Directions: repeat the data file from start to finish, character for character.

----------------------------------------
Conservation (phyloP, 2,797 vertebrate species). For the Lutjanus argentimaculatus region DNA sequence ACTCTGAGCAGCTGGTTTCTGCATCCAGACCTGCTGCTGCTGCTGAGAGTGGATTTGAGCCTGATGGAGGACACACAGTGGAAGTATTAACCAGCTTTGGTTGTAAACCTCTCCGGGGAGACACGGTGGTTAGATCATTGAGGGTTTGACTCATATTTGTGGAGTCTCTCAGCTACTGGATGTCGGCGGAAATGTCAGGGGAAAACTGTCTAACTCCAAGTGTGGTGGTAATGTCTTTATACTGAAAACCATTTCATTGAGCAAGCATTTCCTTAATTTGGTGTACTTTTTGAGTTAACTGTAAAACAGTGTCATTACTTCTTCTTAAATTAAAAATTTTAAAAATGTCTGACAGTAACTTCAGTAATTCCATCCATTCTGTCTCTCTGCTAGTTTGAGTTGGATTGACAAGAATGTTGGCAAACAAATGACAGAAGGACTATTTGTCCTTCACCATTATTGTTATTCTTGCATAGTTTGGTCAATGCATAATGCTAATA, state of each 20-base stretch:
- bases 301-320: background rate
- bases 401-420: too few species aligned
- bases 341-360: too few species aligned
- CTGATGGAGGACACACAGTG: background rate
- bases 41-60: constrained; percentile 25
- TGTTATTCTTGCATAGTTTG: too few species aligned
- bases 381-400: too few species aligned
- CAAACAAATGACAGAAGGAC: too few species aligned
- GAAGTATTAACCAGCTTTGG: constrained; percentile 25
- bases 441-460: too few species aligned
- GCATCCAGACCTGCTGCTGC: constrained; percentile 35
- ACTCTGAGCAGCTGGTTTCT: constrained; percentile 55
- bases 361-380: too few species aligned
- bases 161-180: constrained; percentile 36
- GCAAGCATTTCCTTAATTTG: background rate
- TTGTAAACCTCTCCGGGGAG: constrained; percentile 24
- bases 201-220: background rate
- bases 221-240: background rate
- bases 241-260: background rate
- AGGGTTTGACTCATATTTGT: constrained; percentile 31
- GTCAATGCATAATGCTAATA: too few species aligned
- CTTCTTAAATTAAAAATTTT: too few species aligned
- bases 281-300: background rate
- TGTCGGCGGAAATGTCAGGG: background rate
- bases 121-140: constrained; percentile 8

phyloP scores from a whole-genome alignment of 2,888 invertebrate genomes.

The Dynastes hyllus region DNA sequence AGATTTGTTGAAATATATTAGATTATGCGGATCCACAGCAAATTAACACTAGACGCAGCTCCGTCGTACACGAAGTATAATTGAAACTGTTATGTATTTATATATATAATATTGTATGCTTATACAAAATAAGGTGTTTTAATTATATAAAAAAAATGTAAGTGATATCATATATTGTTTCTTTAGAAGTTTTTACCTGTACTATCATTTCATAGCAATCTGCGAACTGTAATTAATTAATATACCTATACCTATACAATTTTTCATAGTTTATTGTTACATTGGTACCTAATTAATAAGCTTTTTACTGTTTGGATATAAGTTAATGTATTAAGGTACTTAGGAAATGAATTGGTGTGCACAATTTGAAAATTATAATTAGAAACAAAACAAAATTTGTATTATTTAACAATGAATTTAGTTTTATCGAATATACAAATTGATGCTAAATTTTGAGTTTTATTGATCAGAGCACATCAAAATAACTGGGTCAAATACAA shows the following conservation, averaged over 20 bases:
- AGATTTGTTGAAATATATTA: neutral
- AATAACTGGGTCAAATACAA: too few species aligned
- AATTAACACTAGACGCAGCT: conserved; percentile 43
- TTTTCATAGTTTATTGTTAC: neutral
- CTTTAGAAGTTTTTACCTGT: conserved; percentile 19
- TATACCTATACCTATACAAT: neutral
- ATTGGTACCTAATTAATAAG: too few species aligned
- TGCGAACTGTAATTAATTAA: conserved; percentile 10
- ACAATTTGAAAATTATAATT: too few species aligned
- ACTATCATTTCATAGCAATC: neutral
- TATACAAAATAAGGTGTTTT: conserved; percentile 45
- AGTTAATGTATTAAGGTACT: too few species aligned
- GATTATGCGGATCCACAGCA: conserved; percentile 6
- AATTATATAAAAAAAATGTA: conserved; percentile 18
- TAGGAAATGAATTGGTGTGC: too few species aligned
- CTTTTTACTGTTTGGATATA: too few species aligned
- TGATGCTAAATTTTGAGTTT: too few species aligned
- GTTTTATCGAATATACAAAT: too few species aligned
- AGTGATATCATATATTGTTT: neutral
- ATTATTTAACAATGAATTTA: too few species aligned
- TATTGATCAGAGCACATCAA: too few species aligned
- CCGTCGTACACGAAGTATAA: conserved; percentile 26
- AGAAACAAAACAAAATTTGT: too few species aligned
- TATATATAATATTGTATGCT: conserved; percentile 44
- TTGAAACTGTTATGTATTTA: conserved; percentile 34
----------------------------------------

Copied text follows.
Conservation (phyloP, 2,797 vertebrate species). For the Lutjanus argentimaculatus region DNA sequence ACTCTGAGCAGCTGGTTTCTGCATCCAGACCTGCTGCTGCTGCTGAGAGTGGATTTGAGCCTGATGGAGGACACACAGTGGAAGTATTAACCAGCTTTGGTTGTAAACCTCTCCGGGGAGACACGGTGGTTAGATCATTGAGGGTTTGACTCATATTTGTGGAGTCTCTCAGCTACTGGATGTCGGCGGAAATGTCAGGGGAAAACTGTCTAACTCCAAGTGTGGTGGTAATGTCTTTATACTGAAAACCATTTCATTGAGCAAGCATTTCCTTAATTTGGTGTACTTTTTGAGTTAACTGTAAAACAGTGTCATTACTTCTTCTTAAATTAAAAATTTTAAAAATGTCTGACAGTAACTTCAGTAATTCCATCCATTCTGTCTCTCTGCTAGTTTGAGTTGGATTGACAAGAATGTTGGCAAACAAATGACAGAAGGACTATTTGTCCTTCACCATTATTGTTATTCTTGCATAGTTTGGTCAATGCATAATGCTAATA, state of each 20-base stretch:
- bases 301-320: background rate
- bases 401-420: too few species aligned
- bases 341-360: too few species aligned
- CTGATGGAGGACACACAGTG: background rate
- bases 41-60: constrained; percentile 25
- TGTTATTCTTGCATAGTTTG: too few species aligned
- bases 381-400: too few species aligned
- CAAACAAATGACAGAAGGAC: too few species aligned
- GAAGTATTAACCAGCTTTGG: constrained; percentile 25
- bases 441-460: too few species aligned
- GCATCCAGACCTGCTGCTGC: constrained; percentile 35
- ACTCTGAGCAGCTGGTTTCT: constrained; percentile 55
- bases 361-380: too few species aligned
- bases 161-180: constrained; percentile 36
- GCAAGCATTTCCTTAATTTG: background rate
- TTGTAAACCTCTCCGGGGAG: constrained; percentile 24
- bases 201-220: background rate
- bases 221-240: background rate
- bases 241-260: background rate
- AGGGTTTGACTCATATTTGT: constrained; percentile 31
- GTCAATGCATAATGCTAATA: too few species aligned
- CTTCTTAAATTAAAAATTTT: too few species aligned
- bases 281-300: background rate
- TGTCGGCGGAAATGTCAGGG: background rate
- bases 121-140: constrained; percentile 8

phyloP scores from a whole-genome alignment of 2,888 invertebrate genomes.

The Dynastes hyllus region DNA sequence AGATTTGTTGAAATATATTAGATTATGCGGATCCACAGCAAATTAACACTAGACGCAGCTCCGTCGTACACGAAGTATAATTGAAACTGTTATGTATTTATATATATAATATTGTATGCTTATACAAAATAAGGTGTTTTAATTATATAAAAAAAATGTAAGTGATATCATATATTGTTTCTTTAGAAGTTTTTACCTGTACTATCATTTCATAGCAATCTGCGAACTGTAATTAATTAATATACCTATACCTATACAATTTTTCATAGTTTATTGTTACATTGGTACCTAATTAATAAGCTTTTTACTGTTTGGATATAAGTTAATGTATTAAGGTACTTAGGAAATGAATTGGTGTGCACAATTTGAAAATTATAATTAGAAACAAAACAAAATTTGTATTATTTAACAATGAATTTAGTTTTATCGAATATACAAATTGATGCTAAATTTTGAGTTTTATTGATCAGAGCACATCAAAATAACTGGGTCAAATACAA shows the following conservation, averaged over 20 bases:
- AGATTTGTTGAAATATATTA: neutral
- AATAACTGGGTCAAATACAA: too few species aligned
- AATTAACACTAGACGCAGCT: conserved; percentile 43
- TTTTCATAGTTTATTGTTAC: neutral
- CTTTAGAAGTTTTTACCTGT: conserved; percentile 19
- TATACCTATACCTATACAAT: neutral
- ATTGGTACCTAATTAATAAG: too few species aligned
- TGCGAACTGTAATTAATTAA: conserved; percentile 10
- ACAATTTGAAAATTATAATT: too few species aligned
- ACTATCATTTCATAGCAATC: neutral
- TATACAAAATAAGGTGTTTT: conserved; percentile 45
- AGTTAATGTATTAAGGTACT: too few species aligned
- GATTATGCGGATCCACAGCA: conserved; percentile 6
- AATTATATAAAAAAAATGTA: conserved; percentile 18
- TAGGAAATGAATTGGTGTGC: too few species aligned
- CTTTTTACTGTTTGGATATA: too few species aligned
- TGATGCTAAATTTTGAGTTT: too few species aligned
- GTTTTATCGAATATACAAAT: too few species aligned
- AGTGATATCATATATTGTTT: neutral
- ATTATTTAACAATGAATTTA: too few species aligned
- TATTGATCAGAGCACATCAA: too few species aligned
- CCGTCGTACACGAAGTATAA: conserved; percentile 26
- AGAAACAAAACAAAATTTGT: too few species aligned
- TATATATAATATTGTATGCT: conserved; percentile 44
- TTGAAACTGTTATGTATTTA: conserved; percentile 34